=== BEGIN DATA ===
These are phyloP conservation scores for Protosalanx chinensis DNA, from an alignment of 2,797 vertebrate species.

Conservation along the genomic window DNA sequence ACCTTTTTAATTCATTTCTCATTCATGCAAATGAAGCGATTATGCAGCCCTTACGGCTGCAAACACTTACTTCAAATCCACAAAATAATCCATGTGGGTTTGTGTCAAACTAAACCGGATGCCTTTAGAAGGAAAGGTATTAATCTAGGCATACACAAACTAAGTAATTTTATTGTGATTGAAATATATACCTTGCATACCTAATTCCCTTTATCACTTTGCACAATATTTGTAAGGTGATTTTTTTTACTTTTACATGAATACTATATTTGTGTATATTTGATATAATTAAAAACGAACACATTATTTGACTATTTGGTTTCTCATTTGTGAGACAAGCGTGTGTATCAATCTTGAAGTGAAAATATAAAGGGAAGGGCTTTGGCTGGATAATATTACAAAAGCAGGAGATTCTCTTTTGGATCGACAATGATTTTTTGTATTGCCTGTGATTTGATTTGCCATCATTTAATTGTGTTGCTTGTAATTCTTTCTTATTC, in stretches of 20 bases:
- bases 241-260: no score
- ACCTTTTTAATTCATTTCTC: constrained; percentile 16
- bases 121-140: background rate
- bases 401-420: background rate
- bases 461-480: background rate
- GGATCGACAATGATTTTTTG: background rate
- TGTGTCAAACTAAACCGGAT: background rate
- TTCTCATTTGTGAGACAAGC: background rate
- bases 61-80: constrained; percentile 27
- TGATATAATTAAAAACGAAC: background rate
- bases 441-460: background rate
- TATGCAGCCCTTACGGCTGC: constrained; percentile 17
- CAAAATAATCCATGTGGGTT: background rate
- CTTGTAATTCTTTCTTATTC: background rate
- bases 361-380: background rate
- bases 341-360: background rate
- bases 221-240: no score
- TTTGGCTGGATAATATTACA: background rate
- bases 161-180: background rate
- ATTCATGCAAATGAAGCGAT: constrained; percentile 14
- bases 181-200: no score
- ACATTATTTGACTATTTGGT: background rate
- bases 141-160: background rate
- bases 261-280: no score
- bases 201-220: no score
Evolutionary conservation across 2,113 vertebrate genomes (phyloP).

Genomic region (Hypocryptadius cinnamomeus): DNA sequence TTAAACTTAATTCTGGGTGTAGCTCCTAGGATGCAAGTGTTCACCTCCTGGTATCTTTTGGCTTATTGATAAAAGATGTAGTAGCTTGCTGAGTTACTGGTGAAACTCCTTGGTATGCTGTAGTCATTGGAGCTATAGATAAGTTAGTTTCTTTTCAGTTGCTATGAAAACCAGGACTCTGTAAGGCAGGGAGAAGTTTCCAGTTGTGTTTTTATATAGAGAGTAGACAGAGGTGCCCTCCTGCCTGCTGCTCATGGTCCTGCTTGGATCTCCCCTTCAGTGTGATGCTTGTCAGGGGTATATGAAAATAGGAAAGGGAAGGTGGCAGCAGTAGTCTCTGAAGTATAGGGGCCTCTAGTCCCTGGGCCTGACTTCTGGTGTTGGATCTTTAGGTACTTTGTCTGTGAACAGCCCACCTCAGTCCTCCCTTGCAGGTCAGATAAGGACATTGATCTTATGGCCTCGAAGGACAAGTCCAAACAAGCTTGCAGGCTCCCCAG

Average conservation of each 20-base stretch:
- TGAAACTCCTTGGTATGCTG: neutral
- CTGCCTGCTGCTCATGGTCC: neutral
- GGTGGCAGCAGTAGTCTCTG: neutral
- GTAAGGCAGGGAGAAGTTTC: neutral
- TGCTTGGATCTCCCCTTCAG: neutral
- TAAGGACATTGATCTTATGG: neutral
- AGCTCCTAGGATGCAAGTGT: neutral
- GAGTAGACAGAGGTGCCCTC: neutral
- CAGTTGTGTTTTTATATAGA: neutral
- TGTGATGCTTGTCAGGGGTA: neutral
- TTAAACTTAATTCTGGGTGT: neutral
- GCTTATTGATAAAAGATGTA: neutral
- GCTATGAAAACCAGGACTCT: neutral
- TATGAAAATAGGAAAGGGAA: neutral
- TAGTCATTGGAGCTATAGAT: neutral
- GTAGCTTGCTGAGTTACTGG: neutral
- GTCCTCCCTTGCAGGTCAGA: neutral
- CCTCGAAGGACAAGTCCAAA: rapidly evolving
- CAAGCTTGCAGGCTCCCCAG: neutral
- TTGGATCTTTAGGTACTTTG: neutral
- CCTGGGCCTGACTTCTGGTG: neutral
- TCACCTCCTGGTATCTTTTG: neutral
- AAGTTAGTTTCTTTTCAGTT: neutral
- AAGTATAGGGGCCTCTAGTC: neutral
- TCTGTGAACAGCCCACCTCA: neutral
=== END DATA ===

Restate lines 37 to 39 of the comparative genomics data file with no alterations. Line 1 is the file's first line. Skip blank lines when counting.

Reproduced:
- AGCTCCTAGGATGCAAGTGT: neutral
- GAGTAGACAGAGGTGCCCTC: neutral
- CAGTTGTGTTTTTATATAGA: neutral